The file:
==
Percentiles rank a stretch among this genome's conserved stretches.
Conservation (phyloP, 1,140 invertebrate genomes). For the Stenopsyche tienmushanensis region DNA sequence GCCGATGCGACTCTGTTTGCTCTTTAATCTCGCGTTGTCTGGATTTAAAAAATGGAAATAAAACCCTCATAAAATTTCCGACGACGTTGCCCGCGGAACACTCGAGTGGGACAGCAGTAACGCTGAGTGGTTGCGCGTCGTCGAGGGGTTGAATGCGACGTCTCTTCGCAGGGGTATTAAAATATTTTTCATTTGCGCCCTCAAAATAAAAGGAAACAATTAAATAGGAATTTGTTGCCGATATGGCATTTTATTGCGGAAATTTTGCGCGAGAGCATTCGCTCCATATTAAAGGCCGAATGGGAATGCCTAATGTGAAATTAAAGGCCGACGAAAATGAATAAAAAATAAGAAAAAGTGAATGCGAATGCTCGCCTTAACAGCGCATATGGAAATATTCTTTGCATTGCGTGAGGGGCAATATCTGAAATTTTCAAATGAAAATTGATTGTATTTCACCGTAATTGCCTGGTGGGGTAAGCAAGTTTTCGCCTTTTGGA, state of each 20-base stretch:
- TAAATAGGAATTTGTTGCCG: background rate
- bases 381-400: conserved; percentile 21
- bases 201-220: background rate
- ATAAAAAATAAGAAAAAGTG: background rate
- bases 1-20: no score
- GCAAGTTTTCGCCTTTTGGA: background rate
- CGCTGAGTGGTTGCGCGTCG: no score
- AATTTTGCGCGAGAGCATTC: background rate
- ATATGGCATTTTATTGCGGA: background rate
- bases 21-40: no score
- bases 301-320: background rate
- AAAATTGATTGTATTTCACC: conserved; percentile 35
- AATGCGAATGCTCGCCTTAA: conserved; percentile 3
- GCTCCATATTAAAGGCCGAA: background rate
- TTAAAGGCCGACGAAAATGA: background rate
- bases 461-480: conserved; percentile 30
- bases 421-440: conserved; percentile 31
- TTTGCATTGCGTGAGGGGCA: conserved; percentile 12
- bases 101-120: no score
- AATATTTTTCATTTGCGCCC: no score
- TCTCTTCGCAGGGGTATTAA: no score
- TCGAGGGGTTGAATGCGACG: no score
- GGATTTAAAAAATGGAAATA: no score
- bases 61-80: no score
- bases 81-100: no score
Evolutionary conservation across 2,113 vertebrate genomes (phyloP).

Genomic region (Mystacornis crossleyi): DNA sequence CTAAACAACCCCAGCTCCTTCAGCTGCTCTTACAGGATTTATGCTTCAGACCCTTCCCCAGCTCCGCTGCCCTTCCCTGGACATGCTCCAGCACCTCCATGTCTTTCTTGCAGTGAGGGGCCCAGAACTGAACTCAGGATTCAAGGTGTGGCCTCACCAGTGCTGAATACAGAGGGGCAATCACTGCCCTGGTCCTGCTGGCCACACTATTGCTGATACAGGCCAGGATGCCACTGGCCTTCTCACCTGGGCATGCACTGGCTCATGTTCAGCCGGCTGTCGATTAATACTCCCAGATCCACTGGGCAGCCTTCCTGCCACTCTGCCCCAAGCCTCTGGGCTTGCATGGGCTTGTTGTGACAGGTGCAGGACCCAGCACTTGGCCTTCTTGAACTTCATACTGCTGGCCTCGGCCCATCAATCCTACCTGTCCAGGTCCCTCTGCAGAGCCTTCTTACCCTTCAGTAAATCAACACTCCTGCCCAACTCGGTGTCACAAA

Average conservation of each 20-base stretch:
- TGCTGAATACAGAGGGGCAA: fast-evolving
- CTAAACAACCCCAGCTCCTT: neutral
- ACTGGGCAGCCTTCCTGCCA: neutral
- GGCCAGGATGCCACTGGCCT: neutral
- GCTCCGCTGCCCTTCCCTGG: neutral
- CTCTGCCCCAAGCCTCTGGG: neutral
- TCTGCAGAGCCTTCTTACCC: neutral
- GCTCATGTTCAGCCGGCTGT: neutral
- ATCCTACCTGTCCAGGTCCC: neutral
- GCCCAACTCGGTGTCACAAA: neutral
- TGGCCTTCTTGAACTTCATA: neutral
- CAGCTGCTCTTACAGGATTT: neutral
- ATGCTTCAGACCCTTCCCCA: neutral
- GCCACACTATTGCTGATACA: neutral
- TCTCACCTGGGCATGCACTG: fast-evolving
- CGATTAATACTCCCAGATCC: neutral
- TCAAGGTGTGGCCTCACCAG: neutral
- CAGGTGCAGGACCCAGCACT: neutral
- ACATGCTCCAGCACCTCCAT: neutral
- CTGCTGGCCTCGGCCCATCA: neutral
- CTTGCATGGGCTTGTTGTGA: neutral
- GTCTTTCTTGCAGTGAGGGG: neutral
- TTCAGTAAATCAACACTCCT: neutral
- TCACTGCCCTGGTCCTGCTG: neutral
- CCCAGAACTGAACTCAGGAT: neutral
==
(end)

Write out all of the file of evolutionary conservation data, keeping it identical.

Percentiles rank a stretch among this genome's conserved stretches.
Conservation (phyloP, 1,140 invertebrate genomes). For the Stenopsyche tienmushanensis region DNA sequence GCCGATGCGACTCTGTTTGCTCTTTAATCTCGCGTTGTCTGGATTTAAAAAATGGAAATAAAACCCTCATAAAATTTCCGACGACGTTGCCCGCGGAACACTCGAGTGGGACAGCAGTAACGCTGAGTGGTTGCGCGTCGTCGAGGGGTTGAATGCGACGTCTCTTCGCAGGGGTATTAAAATATTTTTCATTTGCGCCCTCAAAATAAAAGGAAACAATTAAATAGGAATTTGTTGCCGATATGGCATTTTATTGCGGAAATTTTGCGCGAGAGCATTCGCTCCATATTAAAGGCCGAATGGGAATGCCTAATGTGAAATTAAAGGCCGACGAAAATGAATAAAAAATAAGAAAAAGTGAATGCGAATGCTCGCCTTAACAGCGCATATGGAAATATTCTTTGCATTGCGTGAGGGGCAATATCTGAAATTTTCAAATGAAAATTGATTGTATTTCACCGTAATTGCCTGGTGGGGTAAGCAAGTTTTCGCCTTTTGGA, state of each 20-base stretch:
- TAAATAGGAATTTGTTGCCG: background rate
- bases 381-400: conserved; percentile 21
- bases 201-220: background rate
- ATAAAAAATAAGAAAAAGTG: background rate
- bases 1-20: no score
- GCAAGTTTTCGCCTTTTGGA: background rate
- CGCTGAGTGGTTGCGCGTCG: no score
- AATTTTGCGCGAGAGCATTC: background rate
- ATATGGCATTTTATTGCGGA: background rate
- bases 21-40: no score
- bases 301-320: background rate
- AAAATTGATTGTATTTCACC: conserved; percentile 35
- AATGCGAATGCTCGCCTTAA: conserved; percentile 3
- GCTCCATATTAAAGGCCGAA: background rate
- TTAAAGGCCGACGAAAATGA: background rate
- bases 461-480: conserved; percentile 30
- bases 421-440: conserved; percentile 31
- TTTGCATTGCGTGAGGGGCA: conserved; percentile 12
- bases 101-120: no score
- AATATTTTTCATTTGCGCCC: no score
- TCTCTTCGCAGGGGTATTAA: no score
- TCGAGGGGTTGAATGCGACG: no score
- GGATTTAAAAAATGGAAATA: no score
- bases 61-80: no score
- bases 81-100: no score
Evolutionary conservation across 2,113 vertebrate genomes (phyloP).

Genomic region (Mystacornis crossleyi): DNA sequence CTAAACAACCCCAGCTCCTTCAGCTGCTCTTACAGGATTTATGCTTCAGACCCTTCCCCAGCTCCGCTGCCCTTCCCTGGACATGCTCCAGCACCTCCATGTCTTTCTTGCAGTGAGGGGCCCAGAACTGAACTCAGGATTCAAGGTGTGGCCTCACCAGTGCTGAATACAGAGGGGCAATCACTGCCCTGGTCCTGCTGGCCACACTATTGCTGATACAGGCCAGGATGCCACTGGCCTTCTCACCTGGGCATGCACTGGCTCATGTTCAGCCGGCTGTCGATTAATACTCCCAGATCCACTGGGCAGCCTTCCTGCCACTCTGCCCCAAGCCTCTGGGCTTGCATGGGCTTGTTGTGACAGGTGCAGGACCCAGCACTTGGCCTTCTTGAACTTCATACTGCTGGCCTCGGCCCATCAATCCTACCTGTCCAGGTCCCTCTGCAGAGCCTTCTTACCCTTCAGTAAATCAACACTCCTGCCCAACTCGGTGTCACAAA

Average conservation of each 20-base stretch:
- TGCTGAATACAGAGGGGCAA: fast-evolving
- CTAAACAACCCCAGCTCCTT: neutral
- ACTGGGCAGCCTTCCTGCCA: neutral
- GGCCAGGATGCCACTGGCCT: neutral
- GCTCCGCTGCCCTTCCCTGG: neutral
- CTCTGCCCCAAGCCTCTGGG: neutral
- TCTGCAGAGCCTTCTTACCC: neutral
- GCTCATGTTCAGCCGGCTGT: neutral
- ATCCTACCTGTCCAGGTCCC: neutral
- GCCCAACTCGGTGTCACAAA: neutral
- TGGCCTTCTTGAACTTCATA: neutral
- CAGCTGCTCTTACAGGATTT: neutral
- ATGCTTCAGACCCTTCCCCA: neutral
- GCCACACTATTGCTGATACA: neutral
- TCTCACCTGGGCATGCACTG: fast-evolving
- CGATTAATACTCCCAGATCC: neutral
- TCAAGGTGTGGCCTCACCAG: neutral
- CAGGTGCAGGACCCAGCACT: neutral
- ACATGCTCCAGCACCTCCAT: neutral
- CTGCTGGCCTCGGCCCATCA: neutral
- CTTGCATGGGCTTGTTGTGA: neutral
- GTCTTTCTTGCAGTGAGGGG: neutral
- TTCAGTAAATCAACACTCCT: neutral
- TCACTGCCCTGGTCCTGCTG: neutral
- CCCAGAACTGAACTCAGGAT: neutral